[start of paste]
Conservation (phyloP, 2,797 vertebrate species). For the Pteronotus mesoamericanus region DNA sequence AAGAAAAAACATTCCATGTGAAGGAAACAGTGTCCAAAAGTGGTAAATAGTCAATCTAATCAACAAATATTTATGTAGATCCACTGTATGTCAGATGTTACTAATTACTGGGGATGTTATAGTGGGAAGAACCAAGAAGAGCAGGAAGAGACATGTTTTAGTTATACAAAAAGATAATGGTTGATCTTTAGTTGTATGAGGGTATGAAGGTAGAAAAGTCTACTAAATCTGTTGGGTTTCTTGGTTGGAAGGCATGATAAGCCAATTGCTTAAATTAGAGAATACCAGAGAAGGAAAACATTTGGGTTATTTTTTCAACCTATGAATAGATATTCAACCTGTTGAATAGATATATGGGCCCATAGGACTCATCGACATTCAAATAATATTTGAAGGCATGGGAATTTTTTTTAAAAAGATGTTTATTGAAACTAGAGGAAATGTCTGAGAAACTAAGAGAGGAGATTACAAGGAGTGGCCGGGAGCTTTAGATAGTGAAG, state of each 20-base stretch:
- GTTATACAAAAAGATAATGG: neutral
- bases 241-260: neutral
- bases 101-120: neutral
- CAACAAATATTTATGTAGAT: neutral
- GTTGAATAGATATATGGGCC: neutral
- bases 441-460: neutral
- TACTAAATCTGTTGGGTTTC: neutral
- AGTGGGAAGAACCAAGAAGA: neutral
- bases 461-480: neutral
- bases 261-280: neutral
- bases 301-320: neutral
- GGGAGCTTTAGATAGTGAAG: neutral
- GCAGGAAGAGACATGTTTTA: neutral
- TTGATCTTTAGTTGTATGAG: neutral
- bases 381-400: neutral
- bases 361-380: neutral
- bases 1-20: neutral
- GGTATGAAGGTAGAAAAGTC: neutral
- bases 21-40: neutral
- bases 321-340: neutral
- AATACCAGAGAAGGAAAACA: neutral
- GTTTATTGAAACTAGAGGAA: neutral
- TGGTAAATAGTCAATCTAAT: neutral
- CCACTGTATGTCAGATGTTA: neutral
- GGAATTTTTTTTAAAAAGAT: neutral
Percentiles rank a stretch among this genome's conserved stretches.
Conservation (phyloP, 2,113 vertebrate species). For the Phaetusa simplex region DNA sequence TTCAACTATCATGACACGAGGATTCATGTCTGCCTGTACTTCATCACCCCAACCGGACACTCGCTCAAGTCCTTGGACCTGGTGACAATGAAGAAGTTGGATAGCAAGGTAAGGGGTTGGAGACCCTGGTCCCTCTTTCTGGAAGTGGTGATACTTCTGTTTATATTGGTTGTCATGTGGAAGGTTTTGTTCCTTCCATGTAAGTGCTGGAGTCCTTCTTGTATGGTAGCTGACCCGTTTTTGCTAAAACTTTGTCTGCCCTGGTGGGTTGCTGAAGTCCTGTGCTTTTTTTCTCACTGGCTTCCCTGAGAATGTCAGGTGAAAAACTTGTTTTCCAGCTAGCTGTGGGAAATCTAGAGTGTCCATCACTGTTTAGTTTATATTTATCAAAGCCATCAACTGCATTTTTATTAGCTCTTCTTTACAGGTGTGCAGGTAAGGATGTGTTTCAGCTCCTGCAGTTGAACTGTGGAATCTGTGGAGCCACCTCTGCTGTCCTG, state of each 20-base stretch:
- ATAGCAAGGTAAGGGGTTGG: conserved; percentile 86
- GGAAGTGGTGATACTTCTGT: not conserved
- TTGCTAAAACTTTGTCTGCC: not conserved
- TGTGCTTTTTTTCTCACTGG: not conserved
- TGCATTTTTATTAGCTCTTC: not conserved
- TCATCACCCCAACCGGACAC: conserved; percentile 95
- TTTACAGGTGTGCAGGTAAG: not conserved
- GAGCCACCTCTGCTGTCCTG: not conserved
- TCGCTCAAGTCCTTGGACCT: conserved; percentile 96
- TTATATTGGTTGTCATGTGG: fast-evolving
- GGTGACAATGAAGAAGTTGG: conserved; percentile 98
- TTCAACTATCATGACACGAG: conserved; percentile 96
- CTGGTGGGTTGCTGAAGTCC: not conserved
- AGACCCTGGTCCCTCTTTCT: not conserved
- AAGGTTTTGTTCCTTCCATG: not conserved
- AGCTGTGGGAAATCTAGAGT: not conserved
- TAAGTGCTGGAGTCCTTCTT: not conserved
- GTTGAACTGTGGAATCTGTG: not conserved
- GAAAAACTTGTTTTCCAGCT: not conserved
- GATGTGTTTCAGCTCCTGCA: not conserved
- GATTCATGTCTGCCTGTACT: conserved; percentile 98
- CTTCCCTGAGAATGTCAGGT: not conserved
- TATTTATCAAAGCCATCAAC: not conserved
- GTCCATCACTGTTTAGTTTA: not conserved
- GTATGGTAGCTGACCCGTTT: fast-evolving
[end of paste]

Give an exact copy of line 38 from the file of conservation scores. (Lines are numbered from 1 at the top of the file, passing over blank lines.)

- TTATATTGGTTGTCATGTGG: fast-evolving